Brain and Behavior

The Joy of Giving

In The Art of Loving, Erich Fromm wrote: “Giving is more joyous than receiving, not because it is a deprivation, but because in the act of giving lies the expression of my aliveness.” The more we give, the more we experience the world as the creation of our efforts and as a reflection of our aliveness. In the well-being of individuals that we support, we experience our aliveness. In the growth of communities to which we are genuinely dedicated, we experience our aliveness. The entity that we care for, whether it is a community, a fellow human being, or any living or nonliving form, is the source of our empowerment. In it we see our power; through it we feel alive.

For experimental psychologists, a cause and effect relationship, no matter how plausible and beautiful it sounds, cannot be accepted unless it is confirmed by means of experimentation. To test whether giving contributes to our well-being and whether giving is more joyous than receiving, Elizabeth Dunn and colleagues conducted an experiment at the University of British Columbia, Canada.

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Bullying

Community Building After Tragedy

My satirical policy recommendation: Bowling in every street.

You chuckle. But, in the States, we are striking out at the type of grassroots events that bind neighborhoods into communities and transform wary strangers into community leaders.

Robert Putnam’s book is more apropos than ever. In his bestselling Bowling Alone, he tackles the decline of social institutions. We don’t bowl together or host neighborhood parties. Our social connectivity is now through virtual platforms.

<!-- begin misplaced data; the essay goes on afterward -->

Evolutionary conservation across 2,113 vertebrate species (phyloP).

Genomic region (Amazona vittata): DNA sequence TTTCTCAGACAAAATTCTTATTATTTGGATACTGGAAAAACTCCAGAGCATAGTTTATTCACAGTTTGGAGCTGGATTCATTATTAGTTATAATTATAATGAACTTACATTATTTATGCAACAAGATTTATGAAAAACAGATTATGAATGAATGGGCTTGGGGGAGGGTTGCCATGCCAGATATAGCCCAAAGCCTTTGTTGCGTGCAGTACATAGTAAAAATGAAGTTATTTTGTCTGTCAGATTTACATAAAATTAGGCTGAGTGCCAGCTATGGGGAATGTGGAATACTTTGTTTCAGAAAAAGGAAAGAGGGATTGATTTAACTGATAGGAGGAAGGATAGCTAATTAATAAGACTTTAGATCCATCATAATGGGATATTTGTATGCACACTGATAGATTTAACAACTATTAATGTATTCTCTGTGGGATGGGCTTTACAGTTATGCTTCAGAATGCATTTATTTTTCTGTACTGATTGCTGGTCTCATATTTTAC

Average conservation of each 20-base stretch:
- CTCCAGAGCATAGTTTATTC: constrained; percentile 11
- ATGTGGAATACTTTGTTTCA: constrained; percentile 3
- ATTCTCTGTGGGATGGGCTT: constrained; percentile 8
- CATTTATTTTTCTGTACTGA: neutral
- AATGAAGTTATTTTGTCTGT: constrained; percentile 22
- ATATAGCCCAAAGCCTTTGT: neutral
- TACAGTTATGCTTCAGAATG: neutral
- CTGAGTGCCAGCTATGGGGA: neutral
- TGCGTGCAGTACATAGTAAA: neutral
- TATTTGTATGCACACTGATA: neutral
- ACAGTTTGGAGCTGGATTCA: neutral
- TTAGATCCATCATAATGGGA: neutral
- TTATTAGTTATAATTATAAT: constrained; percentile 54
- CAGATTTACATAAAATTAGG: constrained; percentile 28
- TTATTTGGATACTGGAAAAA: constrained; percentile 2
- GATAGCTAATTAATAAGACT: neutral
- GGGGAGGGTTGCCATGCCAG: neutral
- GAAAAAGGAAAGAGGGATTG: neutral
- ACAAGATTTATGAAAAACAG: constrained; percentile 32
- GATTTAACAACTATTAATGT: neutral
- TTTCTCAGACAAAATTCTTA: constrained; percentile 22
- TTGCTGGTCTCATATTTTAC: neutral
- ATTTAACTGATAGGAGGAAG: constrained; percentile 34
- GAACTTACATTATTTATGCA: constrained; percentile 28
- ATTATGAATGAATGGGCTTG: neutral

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Brain and Behavior

Compassion Fatigue in the Animal Welfare Community

Before becoming a psychotherapist, I had a career in animal welfare. I’ve worn both the boots and the sandals -- that’s jargon for working on the law enforcement side and the shelter side -- and I’ve seen my fair share of trauma.

Whether you’re a humane officer or a shelter volunteer, a vet tech or an animal rights activist, you have likely seen, heard about, or experienced things that most people can’t even begin to understand. Long-term exposure to abuse and neglect, euthanasia, and grief-stricken clients not only can affect your work productivity and satisfaction, but it can also wear on you mentally, physically, emotionally, and spiritually. If you feel like you care so much that it hurts, you may be struggling with compassion fatigue.
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Ethics & Morality

A Life with Meaning

Many things motivate us as people. Living with meaning is a crucial component that helps us to enjoy a fully operational and gratifying life. Like having air in one’s sails, the possession of what matters uniquely to each of us fuels us in many ways. As human beings we need connection to our ideals and to one another. We also need to connect introspectively within ourselves so we can connect to our inner truth, deeper wisdom, and core ideals that drive us in the world.

For some, meaning is attached to the creation of a happy, healthy, and enduring family life. For others, it is the quest for rich and meaningful relationships in our associations and social circles. Some individuals’ driving force lies in their desire to make a difference in their work life, political, environmental or social causes that affect the world stage.

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Ethics & Morality

4 Steps to Setting Healthy Personal Boundaries


Sometimes it just feels easier to please others than to stand up for what we really want. Why? Maybe we don’t like confrontation. Or maybe we just like making other people happy. That’s not a bad thing. It can feel great to give others what they want, but it’s important to recognize when they overstep the mark.

Personal boundaries are how we set our personal limits. They are how we separate ourselves as individuals from the influence and intentions of others. They are an essential tool for communicating our needs, our integrity and our self-worth, both to others and to ourselves.

Without them, negative emotions such as resentment, guilt, frustration or shame could take hold. Your relationships may become frayed, and your self-respect could suffer.
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Brain and Behavior

10 Flimsiest Excuses for Not Taking Action

When a decision needs to be made and work must be done, instead of springing into action and doing what’s necessary, too often the temptation is to offer an excuse. More often than not, the excuse is a lame one, such as the following: